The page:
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The Brain's Representational PowerOn Consciousness and the Integration of Modalities$
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Cyriel M.A. Pennartz

Print publication date: 2015

Print ISBN-13: 9780262029315

Published to MIT Press Scholarship Online: May 2016

DOI: 10.7551/mitpress/9780262029315.001.0001

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Same Brain, Different States: Waking, Sleeping, and Anesthesia

Same Brain, Different States: Waking, Sleeping, and Anesthesia

Chapter:
(p.173) 7 Same Brain, Different States: Waking, Sleeping, and Anesthesia
Source:
The Brain's Representational Power
Author(s):

Cyriel M. A. Pennartz

Publisher:
The MIT Press
DOI:10.7551/mitpress/9780262029315.003.0007

This chapter examines dynamic states in which brain systems differentially express their involvement in conscious versus nonconscious representation. Given the evidence for a role of corticothalamic systems in consciousness, in what kind of state should they be to do so? Reviewing the neurophysiology of sleep, anaesthesia and wakefulness, a diverse picture of brain dynamics emerges in association with conscious processing. Comparing sleep with wakefulness, we see evidence for the primary role of so-called Up states in the neocortex, featuring high levels of depolarization, irregular firing, and desynchronized EEG. Pathophysiological and computational studies emphasize the importance of having decorrelated activity rather than global synchrony. Studies on "replay" during sleep or wakefulness show that this phenomenon unlikely corresponds to conscious processing, challenging simple implementations of “neural coalitions” embodying consciousness. Findings on anesthesia highlight the prominence of sustaining long-range rather than local interactions between distributed cell assemblies. On the fast time scale of perception, recurrent interactions from higher to lower cortical levels are probably important, yet more work is needed to find out which connectivity components are essential for perception or behavioral reporting. In EEG research on perception, alpha oscillations are emerging in regulating the phasing of stimulus perceptibility.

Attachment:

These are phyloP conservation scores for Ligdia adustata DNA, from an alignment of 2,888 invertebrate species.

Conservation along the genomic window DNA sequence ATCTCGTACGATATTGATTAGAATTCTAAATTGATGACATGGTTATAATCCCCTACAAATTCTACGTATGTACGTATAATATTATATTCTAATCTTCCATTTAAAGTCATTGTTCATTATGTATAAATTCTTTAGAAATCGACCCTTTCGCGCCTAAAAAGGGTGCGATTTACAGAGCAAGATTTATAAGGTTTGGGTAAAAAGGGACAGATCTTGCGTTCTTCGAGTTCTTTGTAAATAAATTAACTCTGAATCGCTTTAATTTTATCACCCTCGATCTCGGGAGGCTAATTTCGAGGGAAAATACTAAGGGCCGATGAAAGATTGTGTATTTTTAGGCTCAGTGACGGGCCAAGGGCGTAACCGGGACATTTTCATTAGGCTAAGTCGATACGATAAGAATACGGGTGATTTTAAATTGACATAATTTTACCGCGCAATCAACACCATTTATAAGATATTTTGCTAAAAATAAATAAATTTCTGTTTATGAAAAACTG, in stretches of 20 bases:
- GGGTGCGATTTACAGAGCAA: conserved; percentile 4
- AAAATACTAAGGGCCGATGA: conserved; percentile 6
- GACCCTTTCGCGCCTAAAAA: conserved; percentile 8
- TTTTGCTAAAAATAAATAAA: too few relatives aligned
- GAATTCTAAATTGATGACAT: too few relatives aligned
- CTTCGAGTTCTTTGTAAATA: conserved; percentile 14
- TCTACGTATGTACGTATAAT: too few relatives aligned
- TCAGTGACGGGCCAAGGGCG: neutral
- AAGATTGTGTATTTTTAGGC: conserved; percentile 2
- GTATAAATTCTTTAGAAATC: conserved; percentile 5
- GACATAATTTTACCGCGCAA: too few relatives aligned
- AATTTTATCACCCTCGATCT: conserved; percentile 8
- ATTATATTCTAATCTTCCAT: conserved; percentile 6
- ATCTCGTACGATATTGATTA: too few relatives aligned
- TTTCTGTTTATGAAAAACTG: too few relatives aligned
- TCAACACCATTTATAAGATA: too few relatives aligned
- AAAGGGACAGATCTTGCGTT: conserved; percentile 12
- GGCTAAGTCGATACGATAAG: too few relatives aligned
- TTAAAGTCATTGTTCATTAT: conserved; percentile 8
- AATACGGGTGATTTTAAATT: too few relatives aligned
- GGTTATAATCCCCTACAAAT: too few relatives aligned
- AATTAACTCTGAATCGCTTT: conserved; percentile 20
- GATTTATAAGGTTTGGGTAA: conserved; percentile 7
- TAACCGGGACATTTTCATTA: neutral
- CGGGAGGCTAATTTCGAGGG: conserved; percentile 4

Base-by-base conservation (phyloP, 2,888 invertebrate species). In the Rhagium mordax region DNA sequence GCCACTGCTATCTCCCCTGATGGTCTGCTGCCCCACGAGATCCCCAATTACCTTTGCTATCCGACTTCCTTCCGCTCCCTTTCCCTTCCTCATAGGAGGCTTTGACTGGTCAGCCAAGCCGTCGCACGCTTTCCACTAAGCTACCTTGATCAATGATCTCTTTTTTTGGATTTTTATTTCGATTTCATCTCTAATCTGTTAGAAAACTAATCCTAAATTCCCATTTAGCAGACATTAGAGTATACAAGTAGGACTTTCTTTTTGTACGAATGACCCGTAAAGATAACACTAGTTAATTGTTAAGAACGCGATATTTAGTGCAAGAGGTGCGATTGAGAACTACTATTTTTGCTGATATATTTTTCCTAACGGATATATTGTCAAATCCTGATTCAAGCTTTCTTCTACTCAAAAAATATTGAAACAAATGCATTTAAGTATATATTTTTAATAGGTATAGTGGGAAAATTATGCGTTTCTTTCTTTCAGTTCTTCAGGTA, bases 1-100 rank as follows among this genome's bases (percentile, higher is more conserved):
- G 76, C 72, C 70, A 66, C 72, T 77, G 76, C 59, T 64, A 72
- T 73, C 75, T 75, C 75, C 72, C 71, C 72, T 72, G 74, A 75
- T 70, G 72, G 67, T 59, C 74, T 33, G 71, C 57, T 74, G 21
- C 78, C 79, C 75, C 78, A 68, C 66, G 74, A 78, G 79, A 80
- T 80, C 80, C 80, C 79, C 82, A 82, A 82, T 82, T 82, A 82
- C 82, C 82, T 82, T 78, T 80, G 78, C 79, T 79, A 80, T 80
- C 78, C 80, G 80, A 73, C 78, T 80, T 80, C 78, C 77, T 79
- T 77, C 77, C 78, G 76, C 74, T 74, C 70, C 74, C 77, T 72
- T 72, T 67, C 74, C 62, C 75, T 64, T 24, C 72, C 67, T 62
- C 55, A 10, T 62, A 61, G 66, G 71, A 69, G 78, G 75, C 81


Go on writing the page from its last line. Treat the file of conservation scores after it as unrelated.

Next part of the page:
Keywords:   Assembly, Coalition, Desynchronization, Dream, Long-range connectivity, Microgenesis, Oscillation, Rapid eye movement sleep, Replay, Slow-wave sleep

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